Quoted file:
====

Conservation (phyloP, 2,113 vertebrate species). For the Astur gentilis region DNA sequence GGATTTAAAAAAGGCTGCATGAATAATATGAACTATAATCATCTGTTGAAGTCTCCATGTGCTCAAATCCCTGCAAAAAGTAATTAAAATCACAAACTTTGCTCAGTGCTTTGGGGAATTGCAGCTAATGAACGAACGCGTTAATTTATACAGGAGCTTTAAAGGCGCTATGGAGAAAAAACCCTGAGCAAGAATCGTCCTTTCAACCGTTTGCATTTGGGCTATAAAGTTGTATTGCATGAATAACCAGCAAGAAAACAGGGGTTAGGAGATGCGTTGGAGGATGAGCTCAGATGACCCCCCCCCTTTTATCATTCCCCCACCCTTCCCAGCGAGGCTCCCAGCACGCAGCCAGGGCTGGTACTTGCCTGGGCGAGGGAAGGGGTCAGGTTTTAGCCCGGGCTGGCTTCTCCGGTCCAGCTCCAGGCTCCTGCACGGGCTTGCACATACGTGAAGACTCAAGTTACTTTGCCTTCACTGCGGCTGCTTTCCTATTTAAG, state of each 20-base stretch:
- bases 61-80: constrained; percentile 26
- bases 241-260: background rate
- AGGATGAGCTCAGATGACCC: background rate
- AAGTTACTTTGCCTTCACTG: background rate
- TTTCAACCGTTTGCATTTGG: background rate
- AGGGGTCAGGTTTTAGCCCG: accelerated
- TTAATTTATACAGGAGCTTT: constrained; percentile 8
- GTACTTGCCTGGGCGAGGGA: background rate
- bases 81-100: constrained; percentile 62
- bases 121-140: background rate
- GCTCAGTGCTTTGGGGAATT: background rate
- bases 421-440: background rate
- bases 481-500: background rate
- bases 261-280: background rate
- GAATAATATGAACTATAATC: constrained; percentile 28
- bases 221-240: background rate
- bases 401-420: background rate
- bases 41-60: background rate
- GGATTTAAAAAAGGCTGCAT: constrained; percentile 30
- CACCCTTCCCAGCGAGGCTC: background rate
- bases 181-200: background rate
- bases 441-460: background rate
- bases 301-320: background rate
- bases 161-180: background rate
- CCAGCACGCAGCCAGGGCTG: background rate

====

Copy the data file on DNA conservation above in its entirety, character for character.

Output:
Conservation (phyloP, 2,113 vertebrate species). For the Astur gentilis region DNA sequence GGATTTAAAAAAGGCTGCATGAATAATATGAACTATAATCATCTGTTGAAGTCTCCATGTGCTCAAATCCCTGCAAAAAGTAATTAAAATCACAAACTTTGCTCAGTGCTTTGGGGAATTGCAGCTAATGAACGAACGCGTTAATTTATACAGGAGCTTTAAAGGCGCTATGGAGAAAAAACCCTGAGCAAGAATCGTCCTTTCAACCGTTTGCATTTGGGCTATAAAGTTGTATTGCATGAATAACCAGCAAGAAAACAGGGGTTAGGAGATGCGTTGGAGGATGAGCTCAGATGACCCCCCCCCTTTTATCATTCCCCCACCCTTCCCAGCGAGGCTCCCAGCACGCAGCCAGGGCTGGTACTTGCCTGGGCGAGGGAAGGGGTCAGGTTTTAGCCCGGGCTGGCTTCTCCGGTCCAGCTCCAGGCTCCTGCACGGGCTTGCACATACGTGAAGACTCAAGTTACTTTGCCTTCACTGCGGCTGCTTTCCTATTTAAG, state of each 20-base stretch:
- bases 61-80: constrained; percentile 26
- bases 241-260: background rate
- AGGATGAGCTCAGATGACCC: background rate
- AAGTTACTTTGCCTTCACTG: background rate
- TTTCAACCGTTTGCATTTGG: background rate
- AGGGGTCAGGTTTTAGCCCG: accelerated
- TTAATTTATACAGGAGCTTT: constrained; percentile 8
- GTACTTGCCTGGGCGAGGGA: background rate
- bases 81-100: constrained; percentile 62
- bases 121-140: background rate
- GCTCAGTGCTTTGGGGAATT: background rate
- bases 421-440: background rate
- bases 481-500: background rate
- bases 261-280: background rate
- GAATAATATGAACTATAATC: constrained; percentile 28
- bases 221-240: background rate
- bases 401-420: background rate
- bases 41-60: background rate
- GGATTTAAAAAAGGCTGCAT: constrained; percentile 30
- CACCCTTCCCAGCGAGGCTC: background rate
- bases 181-200: background rate
- bases 441-460: background rate
- bases 301-320: background rate
- bases 161-180: background rate
- CCAGCACGCAGCCAGGGCTG: background rate